U.S. establishes Manila as headquarters for Southeast Asia civil nuclear expansion


(Photo: iStock)

To improve power infrastructure, the Philippines is incorporating nuclear energy into its energy transition plans and set to become a base for the U.S. Civil Nuclear Work Group in Southeast Asia. Meralco, the largest power distributor in the region, is optimistic about the prospects of nuclear energy and currently conducting feasibility studies, aiming to complete its first micro nuclear power plant within four years.

During the sixth Indo-Pacific Business Forum held at the end of May, the Philippines and the United States signed cooperation agreements. Both parties agreed, with the assistance of the U.S. government, to train nuclear energy personnel and operate nuclear power plants in the Philippines. The Department of Energy of the Philippines and the Philippine-American Educational Foundation (PAEF) will jointly provide scholarships and plan exchange programs.

Assistant Secretary of State for East Asian and Pacific Affairs, Daniel Kritenbrink, stated that this initiative would help the Philippines develop the necessary technical workforce to build clean energy infrastructure, including the capability to operate advanced nuclear power plants.

Philippines to boost nuclear energy

The Philippines currently has no commercial nuclear power and relies heavily on fossil fuels for electricity, with coal-fired power accounting for 60%. In response to the global trend of reducing carbon emissions, President Ferdinand Marcos Jr. has pledged to include nuclear energy in the country's energy mix.

He plans to increase nuclear power supply to 1,200 MW by the end of 2032 and does not rule out the possibility of reactivating the nuclear power plant built during the administration of former President Ferdinand Marcos Sr. to boost the proportion of clean energy.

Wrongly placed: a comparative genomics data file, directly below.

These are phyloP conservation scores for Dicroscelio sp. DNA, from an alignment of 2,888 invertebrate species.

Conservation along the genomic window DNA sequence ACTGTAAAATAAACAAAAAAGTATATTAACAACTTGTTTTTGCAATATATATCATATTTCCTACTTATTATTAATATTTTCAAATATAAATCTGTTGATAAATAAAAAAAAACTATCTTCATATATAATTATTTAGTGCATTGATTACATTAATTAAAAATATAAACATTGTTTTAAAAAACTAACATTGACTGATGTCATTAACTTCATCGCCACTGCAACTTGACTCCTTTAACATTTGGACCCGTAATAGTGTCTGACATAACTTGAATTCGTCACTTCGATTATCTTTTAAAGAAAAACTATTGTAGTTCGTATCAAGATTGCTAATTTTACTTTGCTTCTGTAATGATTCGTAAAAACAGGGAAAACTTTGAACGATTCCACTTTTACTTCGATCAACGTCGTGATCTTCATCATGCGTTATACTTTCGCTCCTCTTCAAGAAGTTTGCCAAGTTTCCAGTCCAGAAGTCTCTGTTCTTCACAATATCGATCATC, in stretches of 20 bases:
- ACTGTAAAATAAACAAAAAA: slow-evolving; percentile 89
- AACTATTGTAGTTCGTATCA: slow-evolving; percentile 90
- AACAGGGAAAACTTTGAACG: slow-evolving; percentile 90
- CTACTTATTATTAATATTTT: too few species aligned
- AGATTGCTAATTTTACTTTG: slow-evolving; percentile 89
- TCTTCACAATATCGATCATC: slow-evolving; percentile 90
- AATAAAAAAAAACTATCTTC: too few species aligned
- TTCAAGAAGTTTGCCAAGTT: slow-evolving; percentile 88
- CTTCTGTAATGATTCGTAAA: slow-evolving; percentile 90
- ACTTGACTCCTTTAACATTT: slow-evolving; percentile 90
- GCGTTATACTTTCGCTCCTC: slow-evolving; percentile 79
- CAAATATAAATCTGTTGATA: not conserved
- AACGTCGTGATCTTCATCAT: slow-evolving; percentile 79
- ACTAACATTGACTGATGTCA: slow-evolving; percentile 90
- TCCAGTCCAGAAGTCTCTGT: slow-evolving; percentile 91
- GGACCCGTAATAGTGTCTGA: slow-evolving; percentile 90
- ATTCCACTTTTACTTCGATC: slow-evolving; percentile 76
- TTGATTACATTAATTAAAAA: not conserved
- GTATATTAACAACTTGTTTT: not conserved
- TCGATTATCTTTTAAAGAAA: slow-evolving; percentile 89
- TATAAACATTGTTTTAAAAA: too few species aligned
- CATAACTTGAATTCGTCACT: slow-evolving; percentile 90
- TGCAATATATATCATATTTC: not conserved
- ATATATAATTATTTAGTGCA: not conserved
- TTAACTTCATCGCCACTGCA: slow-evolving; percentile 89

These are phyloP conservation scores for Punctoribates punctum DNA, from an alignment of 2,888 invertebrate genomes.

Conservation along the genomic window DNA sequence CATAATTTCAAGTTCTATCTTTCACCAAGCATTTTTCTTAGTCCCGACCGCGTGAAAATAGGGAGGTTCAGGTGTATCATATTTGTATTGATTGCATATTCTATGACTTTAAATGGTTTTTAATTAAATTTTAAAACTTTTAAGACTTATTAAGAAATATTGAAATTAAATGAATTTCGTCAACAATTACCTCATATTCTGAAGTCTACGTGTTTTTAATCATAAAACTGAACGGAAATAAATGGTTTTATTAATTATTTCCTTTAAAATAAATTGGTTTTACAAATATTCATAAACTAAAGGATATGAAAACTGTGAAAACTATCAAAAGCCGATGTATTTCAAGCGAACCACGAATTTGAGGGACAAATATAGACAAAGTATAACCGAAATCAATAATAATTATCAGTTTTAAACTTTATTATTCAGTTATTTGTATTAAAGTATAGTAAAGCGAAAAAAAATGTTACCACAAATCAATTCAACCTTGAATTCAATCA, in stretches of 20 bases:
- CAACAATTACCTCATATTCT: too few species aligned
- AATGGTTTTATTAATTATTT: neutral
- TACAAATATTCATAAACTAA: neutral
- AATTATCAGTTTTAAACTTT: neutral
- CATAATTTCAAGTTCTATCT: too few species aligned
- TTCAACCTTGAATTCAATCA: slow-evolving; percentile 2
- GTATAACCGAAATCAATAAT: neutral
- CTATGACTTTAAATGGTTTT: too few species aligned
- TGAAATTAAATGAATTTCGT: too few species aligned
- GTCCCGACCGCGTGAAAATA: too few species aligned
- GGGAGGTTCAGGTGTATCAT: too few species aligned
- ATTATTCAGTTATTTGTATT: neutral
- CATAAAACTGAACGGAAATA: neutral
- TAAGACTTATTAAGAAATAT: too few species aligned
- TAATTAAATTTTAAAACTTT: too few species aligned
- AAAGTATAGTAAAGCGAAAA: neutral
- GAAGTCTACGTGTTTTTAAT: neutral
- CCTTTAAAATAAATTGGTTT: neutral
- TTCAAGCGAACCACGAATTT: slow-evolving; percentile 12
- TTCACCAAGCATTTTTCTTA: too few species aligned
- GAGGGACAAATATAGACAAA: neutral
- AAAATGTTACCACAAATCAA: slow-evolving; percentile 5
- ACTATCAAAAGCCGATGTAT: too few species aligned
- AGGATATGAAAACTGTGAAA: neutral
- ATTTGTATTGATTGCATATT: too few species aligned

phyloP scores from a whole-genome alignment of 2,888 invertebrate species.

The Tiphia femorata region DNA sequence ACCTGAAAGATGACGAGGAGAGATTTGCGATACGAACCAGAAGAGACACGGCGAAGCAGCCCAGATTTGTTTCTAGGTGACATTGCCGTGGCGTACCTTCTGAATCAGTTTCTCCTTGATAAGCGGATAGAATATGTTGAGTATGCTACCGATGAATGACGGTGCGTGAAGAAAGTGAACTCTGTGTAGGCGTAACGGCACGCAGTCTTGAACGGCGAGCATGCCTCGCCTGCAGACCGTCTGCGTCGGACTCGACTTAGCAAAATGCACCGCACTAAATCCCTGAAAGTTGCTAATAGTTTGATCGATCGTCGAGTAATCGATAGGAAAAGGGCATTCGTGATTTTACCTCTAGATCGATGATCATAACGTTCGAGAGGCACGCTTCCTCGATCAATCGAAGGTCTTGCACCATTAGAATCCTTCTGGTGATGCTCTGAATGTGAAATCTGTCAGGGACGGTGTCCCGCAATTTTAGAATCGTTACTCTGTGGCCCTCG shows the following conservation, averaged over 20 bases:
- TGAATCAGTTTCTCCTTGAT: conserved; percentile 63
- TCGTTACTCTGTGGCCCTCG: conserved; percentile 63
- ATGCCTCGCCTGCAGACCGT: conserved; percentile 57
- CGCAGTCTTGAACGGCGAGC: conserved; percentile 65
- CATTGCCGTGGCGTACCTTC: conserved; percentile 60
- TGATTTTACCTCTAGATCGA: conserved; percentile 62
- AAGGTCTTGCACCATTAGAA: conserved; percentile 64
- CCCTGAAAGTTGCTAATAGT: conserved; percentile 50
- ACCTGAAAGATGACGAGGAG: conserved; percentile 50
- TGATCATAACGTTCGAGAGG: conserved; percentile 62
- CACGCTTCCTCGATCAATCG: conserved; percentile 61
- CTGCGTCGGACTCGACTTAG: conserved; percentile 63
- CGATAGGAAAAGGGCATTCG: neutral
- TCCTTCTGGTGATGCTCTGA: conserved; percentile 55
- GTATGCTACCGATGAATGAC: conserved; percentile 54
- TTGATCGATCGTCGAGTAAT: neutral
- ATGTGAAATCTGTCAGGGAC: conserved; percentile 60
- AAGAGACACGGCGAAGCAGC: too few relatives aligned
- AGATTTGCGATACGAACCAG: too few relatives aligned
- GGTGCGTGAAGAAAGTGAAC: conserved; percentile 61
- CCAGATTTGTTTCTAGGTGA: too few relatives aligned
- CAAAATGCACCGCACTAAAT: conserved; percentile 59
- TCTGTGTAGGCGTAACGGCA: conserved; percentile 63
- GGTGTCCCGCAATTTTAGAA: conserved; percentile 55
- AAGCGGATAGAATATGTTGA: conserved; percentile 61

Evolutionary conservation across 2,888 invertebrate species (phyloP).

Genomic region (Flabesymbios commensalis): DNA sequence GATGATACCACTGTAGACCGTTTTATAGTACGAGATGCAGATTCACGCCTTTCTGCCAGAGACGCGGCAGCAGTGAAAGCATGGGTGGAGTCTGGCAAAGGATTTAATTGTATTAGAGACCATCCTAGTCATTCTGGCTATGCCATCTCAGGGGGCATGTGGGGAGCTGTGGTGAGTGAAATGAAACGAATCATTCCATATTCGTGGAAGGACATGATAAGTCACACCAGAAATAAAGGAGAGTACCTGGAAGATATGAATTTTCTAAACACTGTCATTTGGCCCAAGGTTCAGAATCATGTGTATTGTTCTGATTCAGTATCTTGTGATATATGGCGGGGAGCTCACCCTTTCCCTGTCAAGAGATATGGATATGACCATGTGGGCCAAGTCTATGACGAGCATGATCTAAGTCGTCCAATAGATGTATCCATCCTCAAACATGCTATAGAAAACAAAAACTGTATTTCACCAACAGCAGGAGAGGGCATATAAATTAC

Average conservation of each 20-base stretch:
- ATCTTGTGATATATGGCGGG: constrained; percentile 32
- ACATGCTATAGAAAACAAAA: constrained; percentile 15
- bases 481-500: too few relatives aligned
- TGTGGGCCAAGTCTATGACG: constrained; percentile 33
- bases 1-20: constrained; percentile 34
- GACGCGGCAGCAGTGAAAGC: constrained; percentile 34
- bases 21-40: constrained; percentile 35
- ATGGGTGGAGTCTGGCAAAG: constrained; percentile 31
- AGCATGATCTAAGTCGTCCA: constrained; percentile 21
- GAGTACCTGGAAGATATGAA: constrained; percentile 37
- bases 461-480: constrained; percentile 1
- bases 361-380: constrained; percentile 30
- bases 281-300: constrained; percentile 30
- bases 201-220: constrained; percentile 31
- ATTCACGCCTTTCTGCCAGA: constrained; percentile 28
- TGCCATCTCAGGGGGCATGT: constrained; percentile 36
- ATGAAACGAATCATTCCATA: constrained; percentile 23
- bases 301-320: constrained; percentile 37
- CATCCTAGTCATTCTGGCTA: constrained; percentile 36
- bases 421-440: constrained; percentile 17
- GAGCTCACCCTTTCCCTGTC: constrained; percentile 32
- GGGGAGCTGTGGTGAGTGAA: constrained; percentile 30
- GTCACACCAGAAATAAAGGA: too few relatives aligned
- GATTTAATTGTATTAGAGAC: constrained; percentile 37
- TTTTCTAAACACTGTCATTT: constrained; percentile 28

(Photo: East Asian and Pacific Affairs Bureau of U.S.)

During the APEC Summit in November last year, the Philippines and the United States signed the "US-Philippines 123 Agreement," based on Section 123 of the U.S. Atomic Energy Act. This agreement allows the U.S. to engage in nuclear cooperation with allied nations that commit not to use nuclear materials for weapons production. The agreement is seen as formally opening the door for US investment in the Philippine nuclear industry.

The U.S. will also establish a nuclear industry working group in the Philippines, serving as a steppingstone for other Southeast Asian countries. Kritenbrink noted that this organization will connect Philippine and American companies and deepen commercial ties between the US and Southeast Asian partners.

MERALCO eyes micro nuclear solution

While the Philippine and U.S. governments have just formalized their nuclear cooperation, major energy companies have already begun their preparations. Manila Electric Company (MERALCO), the largest power distributor in the Philippines, announced at its recent annual shareholders' meeting that the feasibility study for its micro modular nuclear reactors is nearing completion.

MERALCO has partnered with Ultra Safe Nuclear, a US-based company, to conduct the feasibility study. Although the results are not yet available, MERALCO plans to complete a micro modular nuclear reactor within four years, with an installation capacity of about 5 to 15 MW, aimed at providing electricity to remote areas in the future.

Source: PNAPower Philippines

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